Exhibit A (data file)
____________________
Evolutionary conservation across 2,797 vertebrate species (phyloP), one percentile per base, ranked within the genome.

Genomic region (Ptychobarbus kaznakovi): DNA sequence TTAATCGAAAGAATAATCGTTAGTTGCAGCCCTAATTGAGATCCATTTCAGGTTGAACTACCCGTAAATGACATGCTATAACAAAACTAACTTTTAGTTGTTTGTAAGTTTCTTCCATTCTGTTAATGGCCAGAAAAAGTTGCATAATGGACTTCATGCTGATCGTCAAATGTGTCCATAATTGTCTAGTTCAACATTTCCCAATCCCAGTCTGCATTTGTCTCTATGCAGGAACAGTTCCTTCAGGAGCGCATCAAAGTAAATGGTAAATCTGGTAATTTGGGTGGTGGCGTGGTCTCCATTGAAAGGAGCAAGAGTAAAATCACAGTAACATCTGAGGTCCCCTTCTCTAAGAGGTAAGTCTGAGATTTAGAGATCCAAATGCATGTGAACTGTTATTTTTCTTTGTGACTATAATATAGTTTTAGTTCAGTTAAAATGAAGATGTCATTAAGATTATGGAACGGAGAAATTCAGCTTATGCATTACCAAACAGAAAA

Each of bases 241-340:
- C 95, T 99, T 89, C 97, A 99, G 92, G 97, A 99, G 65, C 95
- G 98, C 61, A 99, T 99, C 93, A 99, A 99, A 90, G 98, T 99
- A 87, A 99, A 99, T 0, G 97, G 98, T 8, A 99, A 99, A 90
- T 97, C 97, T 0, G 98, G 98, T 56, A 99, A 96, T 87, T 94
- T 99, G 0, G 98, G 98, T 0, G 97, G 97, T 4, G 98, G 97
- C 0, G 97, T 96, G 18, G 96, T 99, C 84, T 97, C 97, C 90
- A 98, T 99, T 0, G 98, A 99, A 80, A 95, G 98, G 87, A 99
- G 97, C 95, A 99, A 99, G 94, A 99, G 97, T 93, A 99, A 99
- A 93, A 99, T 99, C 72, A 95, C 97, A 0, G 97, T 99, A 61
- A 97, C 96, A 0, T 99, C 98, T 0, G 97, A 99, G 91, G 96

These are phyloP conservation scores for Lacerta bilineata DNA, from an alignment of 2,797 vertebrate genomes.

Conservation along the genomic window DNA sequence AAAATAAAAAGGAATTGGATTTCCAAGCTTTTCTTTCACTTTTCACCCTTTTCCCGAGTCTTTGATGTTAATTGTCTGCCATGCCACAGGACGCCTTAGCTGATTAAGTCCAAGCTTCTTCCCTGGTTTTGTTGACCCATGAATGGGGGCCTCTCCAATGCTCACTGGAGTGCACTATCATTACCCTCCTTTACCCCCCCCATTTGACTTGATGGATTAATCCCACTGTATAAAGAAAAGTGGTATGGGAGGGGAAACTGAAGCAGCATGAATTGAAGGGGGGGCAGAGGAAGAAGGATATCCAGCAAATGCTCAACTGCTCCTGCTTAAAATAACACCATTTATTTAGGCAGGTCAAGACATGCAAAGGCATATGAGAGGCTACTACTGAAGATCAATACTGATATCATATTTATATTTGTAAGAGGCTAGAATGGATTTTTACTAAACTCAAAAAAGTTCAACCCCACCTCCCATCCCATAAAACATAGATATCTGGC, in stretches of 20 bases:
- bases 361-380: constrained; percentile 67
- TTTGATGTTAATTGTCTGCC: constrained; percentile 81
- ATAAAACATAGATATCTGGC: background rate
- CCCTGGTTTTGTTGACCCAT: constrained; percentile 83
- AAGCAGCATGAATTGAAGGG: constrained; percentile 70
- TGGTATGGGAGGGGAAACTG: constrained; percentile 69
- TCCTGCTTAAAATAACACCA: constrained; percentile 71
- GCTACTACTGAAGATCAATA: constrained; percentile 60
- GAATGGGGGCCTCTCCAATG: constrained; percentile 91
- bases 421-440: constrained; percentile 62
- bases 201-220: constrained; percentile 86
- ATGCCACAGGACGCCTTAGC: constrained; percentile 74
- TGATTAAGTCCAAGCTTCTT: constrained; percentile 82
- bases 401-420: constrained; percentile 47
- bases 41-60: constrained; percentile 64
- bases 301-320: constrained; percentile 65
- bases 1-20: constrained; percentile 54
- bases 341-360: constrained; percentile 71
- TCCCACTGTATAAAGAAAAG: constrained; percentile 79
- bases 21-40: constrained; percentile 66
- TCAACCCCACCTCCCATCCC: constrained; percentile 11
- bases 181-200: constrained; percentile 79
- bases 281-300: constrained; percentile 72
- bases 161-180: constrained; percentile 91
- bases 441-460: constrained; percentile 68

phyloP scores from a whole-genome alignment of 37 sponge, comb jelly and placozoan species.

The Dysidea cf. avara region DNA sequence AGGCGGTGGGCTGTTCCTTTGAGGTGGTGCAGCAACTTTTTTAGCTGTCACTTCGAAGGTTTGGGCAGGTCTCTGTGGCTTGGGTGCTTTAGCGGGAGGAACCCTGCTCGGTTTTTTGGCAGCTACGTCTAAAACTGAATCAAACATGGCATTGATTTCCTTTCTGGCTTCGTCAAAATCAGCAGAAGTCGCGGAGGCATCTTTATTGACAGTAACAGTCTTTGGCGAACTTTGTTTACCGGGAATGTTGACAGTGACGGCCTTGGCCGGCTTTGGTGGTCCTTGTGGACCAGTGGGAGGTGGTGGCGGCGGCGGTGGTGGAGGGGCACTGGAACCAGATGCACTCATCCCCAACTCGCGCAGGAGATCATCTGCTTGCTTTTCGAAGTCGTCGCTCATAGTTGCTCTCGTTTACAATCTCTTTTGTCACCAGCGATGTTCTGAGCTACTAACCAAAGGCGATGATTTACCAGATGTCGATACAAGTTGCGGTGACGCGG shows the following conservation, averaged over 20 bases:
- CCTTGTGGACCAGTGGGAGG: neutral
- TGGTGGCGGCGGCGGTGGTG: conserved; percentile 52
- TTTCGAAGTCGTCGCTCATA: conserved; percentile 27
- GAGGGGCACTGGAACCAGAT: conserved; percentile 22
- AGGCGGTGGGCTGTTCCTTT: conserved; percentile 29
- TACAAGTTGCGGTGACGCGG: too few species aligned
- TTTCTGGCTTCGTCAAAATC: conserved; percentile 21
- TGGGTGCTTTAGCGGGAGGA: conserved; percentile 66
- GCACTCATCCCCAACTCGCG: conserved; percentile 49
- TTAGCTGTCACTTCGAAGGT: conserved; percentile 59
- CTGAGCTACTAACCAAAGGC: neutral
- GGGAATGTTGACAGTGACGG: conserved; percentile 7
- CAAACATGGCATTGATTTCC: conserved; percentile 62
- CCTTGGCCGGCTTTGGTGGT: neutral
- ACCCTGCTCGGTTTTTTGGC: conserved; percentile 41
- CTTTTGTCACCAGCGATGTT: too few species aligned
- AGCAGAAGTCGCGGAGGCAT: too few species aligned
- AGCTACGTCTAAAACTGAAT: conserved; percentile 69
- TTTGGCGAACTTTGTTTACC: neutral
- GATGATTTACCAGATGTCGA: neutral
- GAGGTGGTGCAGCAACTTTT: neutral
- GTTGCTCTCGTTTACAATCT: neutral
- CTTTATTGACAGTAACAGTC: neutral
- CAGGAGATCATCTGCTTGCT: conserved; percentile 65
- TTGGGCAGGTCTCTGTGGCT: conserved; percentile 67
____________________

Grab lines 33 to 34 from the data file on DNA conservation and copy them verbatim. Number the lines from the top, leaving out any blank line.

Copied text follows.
- bases 341-360: constrained; percentile 71
- TCCCACTGTATAAAGAAAAG: constrained; percentile 79